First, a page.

# How to draw beautiful connections with SVG

We are making a system for simulating various processes, in which the user, using visual programming, can describe and see how a particular process works. In other words, to check how certain cause-and-effect relationships affect the result of the process. The whole system is built on nodes – visual representations of functions that receive, process, display and eventually send data to the following nodes.

Only two options come to my mind, how it would be possible to present the connections between the nodes so that it is clear and beautiful:

Broken lines with right angles as in UML diagrams. This type of join is good when we need to show clear hierarchies and relationships between the objects being joined, for which it often doesn’t matter where the join comes from. In the real world, this might look like a pipeline, with various branches and intersections, that connects the tanks.

Smooth curves like using Nodes in UE4 or Shader Nodes in Blender. They clearly show not only the relationship between objects, but also their interaction, and also define specific inputs and outputs for different data. In turn, these connections can be thought of as wires in an analog modular synthesizer that connect sound generators and multiple filters together to produce a unique sound.

The second option looks ideal for solving the problem – our nodes may not have a clear structure and hierarchy, they may have several inputs and outputs, but interactions between them are strictly limited by the types of input and output data. How beautiful to draw these connections?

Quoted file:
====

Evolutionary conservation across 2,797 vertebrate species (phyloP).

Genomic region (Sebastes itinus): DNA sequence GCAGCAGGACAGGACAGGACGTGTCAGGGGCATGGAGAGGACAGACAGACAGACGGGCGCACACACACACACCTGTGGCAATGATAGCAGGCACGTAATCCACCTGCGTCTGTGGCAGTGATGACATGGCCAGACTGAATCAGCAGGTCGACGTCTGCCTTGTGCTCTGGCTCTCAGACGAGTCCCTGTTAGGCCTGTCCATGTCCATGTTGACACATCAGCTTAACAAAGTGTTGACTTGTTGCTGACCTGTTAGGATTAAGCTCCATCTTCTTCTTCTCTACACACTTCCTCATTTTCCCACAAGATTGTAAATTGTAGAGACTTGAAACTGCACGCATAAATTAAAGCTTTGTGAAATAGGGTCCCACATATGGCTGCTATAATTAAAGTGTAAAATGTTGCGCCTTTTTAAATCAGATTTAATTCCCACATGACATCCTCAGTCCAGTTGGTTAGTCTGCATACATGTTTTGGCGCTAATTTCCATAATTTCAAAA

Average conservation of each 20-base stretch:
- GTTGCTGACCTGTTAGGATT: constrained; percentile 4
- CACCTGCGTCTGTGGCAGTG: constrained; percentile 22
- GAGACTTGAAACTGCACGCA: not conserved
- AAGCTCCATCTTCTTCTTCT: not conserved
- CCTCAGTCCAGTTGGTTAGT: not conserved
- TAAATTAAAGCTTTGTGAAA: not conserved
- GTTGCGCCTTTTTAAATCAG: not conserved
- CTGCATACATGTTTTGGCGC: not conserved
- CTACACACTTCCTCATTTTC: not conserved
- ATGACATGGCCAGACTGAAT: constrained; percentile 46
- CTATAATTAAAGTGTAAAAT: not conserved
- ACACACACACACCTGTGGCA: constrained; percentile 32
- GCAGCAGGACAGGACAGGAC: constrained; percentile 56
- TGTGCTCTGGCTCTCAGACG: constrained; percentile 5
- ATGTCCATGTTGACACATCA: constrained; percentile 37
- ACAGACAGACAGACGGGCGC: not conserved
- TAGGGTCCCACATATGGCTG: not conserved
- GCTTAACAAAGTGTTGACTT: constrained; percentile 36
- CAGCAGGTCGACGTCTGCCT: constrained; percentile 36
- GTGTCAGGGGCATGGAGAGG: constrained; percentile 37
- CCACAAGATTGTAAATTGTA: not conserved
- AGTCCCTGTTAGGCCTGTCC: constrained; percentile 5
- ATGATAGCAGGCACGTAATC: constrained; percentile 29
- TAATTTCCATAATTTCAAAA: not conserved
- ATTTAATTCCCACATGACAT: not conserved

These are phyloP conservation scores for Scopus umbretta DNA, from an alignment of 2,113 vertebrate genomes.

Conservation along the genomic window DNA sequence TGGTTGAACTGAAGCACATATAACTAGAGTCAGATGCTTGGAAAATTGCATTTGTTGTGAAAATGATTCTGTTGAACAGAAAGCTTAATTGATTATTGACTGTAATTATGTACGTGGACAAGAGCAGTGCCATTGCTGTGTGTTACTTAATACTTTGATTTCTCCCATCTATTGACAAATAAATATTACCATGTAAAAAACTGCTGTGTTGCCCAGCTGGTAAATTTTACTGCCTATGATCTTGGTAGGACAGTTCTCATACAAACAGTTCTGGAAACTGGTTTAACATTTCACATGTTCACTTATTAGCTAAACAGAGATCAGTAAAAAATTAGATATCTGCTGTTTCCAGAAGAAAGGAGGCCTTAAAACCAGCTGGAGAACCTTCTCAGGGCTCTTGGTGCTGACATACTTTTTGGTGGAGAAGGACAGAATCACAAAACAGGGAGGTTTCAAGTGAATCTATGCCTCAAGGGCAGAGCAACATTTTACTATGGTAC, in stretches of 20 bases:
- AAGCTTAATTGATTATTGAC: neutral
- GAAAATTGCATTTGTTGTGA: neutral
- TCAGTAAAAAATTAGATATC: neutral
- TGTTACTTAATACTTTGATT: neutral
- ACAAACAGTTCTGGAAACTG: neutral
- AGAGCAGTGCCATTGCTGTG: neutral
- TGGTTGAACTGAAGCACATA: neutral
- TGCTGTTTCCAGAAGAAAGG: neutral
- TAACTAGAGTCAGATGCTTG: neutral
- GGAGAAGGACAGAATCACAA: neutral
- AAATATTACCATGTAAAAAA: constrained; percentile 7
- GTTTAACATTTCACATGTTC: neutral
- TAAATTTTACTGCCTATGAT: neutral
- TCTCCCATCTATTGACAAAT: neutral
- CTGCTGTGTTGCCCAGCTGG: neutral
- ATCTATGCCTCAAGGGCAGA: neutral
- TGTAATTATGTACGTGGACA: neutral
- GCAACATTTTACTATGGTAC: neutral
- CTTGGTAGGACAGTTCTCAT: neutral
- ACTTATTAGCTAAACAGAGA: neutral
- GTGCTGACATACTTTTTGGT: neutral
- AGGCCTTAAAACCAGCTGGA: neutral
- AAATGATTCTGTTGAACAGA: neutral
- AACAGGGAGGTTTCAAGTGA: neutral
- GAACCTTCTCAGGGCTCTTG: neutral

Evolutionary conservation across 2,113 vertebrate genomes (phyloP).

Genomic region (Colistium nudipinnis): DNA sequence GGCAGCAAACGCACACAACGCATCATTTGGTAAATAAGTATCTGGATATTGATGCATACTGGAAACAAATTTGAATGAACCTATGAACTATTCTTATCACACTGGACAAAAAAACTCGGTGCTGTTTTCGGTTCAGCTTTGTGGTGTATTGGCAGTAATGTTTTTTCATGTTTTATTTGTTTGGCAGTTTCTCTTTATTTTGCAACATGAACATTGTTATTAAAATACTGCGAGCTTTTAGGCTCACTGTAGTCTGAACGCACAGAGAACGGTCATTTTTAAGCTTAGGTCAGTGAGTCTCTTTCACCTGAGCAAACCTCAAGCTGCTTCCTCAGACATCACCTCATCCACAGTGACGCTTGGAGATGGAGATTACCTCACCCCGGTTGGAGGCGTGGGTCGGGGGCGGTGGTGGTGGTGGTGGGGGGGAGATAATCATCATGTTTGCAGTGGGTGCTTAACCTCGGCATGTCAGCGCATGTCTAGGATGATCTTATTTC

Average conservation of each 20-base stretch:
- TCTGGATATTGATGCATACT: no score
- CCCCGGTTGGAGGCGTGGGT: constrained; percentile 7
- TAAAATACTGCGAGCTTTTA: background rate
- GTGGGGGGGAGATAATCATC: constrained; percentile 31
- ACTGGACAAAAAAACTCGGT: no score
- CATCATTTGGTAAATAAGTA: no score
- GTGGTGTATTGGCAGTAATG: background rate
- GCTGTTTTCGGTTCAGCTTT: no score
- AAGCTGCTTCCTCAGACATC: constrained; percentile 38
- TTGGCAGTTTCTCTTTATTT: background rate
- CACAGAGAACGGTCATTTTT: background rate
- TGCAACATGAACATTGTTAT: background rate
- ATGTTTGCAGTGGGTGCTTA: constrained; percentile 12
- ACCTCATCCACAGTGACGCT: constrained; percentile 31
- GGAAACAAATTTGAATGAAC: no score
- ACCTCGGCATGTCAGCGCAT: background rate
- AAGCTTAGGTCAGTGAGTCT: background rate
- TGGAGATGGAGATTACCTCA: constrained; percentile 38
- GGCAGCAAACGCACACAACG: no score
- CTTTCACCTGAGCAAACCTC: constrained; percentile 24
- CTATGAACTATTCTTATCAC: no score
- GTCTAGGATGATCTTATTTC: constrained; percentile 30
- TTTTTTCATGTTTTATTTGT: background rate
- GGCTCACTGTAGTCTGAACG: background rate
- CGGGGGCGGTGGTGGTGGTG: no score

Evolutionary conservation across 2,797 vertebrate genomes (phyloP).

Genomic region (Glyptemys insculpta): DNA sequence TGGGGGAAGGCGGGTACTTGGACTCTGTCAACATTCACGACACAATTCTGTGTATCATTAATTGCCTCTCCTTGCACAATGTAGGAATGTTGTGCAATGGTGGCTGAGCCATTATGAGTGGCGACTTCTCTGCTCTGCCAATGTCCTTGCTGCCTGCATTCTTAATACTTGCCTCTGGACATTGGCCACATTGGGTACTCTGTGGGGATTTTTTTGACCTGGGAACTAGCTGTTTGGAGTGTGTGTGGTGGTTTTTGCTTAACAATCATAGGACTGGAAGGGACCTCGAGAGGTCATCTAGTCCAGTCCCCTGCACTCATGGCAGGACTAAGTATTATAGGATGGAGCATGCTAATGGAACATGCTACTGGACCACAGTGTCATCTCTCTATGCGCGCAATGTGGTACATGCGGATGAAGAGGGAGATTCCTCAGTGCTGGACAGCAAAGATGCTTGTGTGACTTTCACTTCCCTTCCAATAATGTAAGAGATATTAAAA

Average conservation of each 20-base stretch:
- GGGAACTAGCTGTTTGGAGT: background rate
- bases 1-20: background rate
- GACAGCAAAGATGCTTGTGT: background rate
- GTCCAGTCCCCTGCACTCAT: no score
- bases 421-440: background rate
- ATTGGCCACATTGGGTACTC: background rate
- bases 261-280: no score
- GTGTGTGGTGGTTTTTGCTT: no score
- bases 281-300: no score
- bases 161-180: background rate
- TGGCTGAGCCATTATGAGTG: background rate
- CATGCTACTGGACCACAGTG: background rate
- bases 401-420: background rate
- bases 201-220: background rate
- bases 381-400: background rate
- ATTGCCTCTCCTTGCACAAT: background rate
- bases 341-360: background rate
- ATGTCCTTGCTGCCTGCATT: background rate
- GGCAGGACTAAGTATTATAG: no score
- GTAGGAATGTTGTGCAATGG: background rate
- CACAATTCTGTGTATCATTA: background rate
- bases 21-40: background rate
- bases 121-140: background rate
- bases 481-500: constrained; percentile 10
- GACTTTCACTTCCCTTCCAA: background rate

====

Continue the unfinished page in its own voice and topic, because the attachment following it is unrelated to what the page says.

## Implementation

Since our application does not use canvas, the solution must also use the DOM to render connections. The first candidate for drawing curves is `<path />`

in SVG.

Below is a conditional representation of what the main space in which work takes place looks like:

```
<div class="container">
<div class="nodes-container">
<!--...-->
</div>
</div>
```

```
.container {
position: absolute;
width: 100%;
height: 100%;
top: 0px;
left: 0px;
overflow: hidden;
}
.nodes-container {
position: absolute;
top: 0px;
left: 0px;
width: 100%;
height: 100%;
transform-origin: left top;
/*
Задается динамически, но здесь и далее для удобства
будут использованы эти значения
*/
transform: translate(640px, 360px) scale(0.5);
}
```

Let’s place `<svg />`

in the DOM above nodes-container so that it renders first and sits below. We will also throw some styles on it so that it occupies all the space and does not intercept events, and inside we wrap all connections in `<g />`

for synchronization `transform`

With `.nodes-container`

.

```
<div class="container">
<svg class="connections-container">
<g transform="translate(640, 360) scale(0.5)">
<!--...-->
</g>
</svg>
<div class="nodes-container">
<!--...-->
</div>
</div>
```

```
.container {
/* ... */
}
.nodes-container {
/* ... */
}
.connections-container {
pointer-events: none;
overflow: hidden;
position: absolute;
width: 100%;
height: 100%;
transform-origin: left top;
}
```

This completes the preparation and you can proceed to drawing the connections themselves. First, let’s connect the ports with straight lines to understand their positioning. At the element `<path/>`

there is an attribute `d`

A that describes the shape’s geometry. For a straight line, two commands are enough – “Move to” – `M`

and “Line to” – `L`

. The first indicates the point from which the drawing of the figure begins, the second – draws a line to the next point. Both commands have the following syntax:

```
M x, y
L x, y
```

We know the port centers in the format `{x, y}`

so to connect the dots `{x: 20, y: 60}`